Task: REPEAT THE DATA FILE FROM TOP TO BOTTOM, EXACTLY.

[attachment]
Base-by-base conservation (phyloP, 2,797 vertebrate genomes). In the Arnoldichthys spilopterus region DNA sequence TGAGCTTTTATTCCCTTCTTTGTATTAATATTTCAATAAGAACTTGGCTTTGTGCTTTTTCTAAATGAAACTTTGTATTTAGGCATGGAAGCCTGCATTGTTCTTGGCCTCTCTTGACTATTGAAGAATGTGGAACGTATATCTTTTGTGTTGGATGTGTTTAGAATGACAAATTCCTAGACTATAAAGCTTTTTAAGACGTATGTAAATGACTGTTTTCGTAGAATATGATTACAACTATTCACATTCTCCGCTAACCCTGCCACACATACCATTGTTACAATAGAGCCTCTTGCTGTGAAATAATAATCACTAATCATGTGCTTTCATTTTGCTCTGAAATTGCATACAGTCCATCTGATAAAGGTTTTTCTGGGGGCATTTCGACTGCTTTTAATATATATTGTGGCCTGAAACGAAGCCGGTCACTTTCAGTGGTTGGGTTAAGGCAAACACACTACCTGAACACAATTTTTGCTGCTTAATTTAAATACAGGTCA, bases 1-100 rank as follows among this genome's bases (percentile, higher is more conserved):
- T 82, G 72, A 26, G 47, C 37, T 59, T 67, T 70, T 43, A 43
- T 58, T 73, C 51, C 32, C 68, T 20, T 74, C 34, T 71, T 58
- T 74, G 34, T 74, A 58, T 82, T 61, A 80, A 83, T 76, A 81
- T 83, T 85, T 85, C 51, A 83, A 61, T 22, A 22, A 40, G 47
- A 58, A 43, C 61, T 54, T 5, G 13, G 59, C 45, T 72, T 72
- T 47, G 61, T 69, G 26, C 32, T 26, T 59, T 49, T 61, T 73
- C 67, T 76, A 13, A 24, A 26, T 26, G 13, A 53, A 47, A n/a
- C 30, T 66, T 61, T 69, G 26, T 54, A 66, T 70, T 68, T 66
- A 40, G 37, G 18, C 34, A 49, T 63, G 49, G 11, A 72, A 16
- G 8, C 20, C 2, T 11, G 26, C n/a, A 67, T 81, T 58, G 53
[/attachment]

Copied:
Base-by-base conservation (phyloP, 2,797 vertebrate genomes). In the Arnoldichthys spilopterus region DNA sequence TGAGCTTTTATTCCCTTCTTTGTATTAATATTTCAATAAGAACTTGGCTTTGTGCTTTTTCTAAATGAAACTTTGTATTTAGGCATGGAAGCCTGCATTGTTCTTGGCCTCTCTTGACTATTGAAGAATGTGGAACGTATATCTTTTGTGTTGGATGTGTTTAGAATGACAAATTCCTAGACTATAAAGCTTTTTAAGACGTATGTAAATGACTGTTTTCGTAGAATATGATTACAACTATTCACATTCTCCGCTAACCCTGCCACACATACCATTGTTACAATAGAGCCTCTTGCTGTGAAATAATAATCACTAATCATGTGCTTTCATTTTGCTCTGAAATTGCATACAGTCCATCTGATAAAGGTTTTTCTGGGGGCATTTCGACTGCTTTTAATATATATTGTGGCCTGAAACGAAGCCGGTCACTTTCAGTGGTTGGGTTAAGGCAAACACACTACCTGAACACAATTTTTGCTGCTTAATTTAAATACAGGTCA, bases 1-100 rank as follows among this genome's bases (percentile, higher is more conserved):
- T 82, G 72, A 26, G 47, C 37, T 59, T 67, T 70, T 43, A 43
- T 58, T 73, C 51, C 32, C 68, T 20, T 74, C 34, T 71, T 58
- T 74, G 34, T 74, A 58, T 82, T 61, A 80, A 83, T 76, A 81
- T 83, T 85, T 85, C 51, A 83, A 61, T 22, A 22, A 40, G 47
- A 58, A 43, C 61, T 54, T 5, G 13, G 59, C 45, T 72, T 72
- T 47, G 61, T 69, G 26, C 32, T 26, T 59, T 49, T 61, T 73
- C 67, T 76, A 13, A 24, A 26, T 26, G 13, A 53, A 47, A n/a
- C 30, T 66, T 61, T 69, G 26, T 54, A 66, T 70, T 68, T 66
- A 40, G 37, G 18, C 34, A 49, T 63, G 49, G 11, A 72, A 16
- G 8, C 20, C 2, T 11, G 26, C n/a, A 67, T 81, T 58, G 53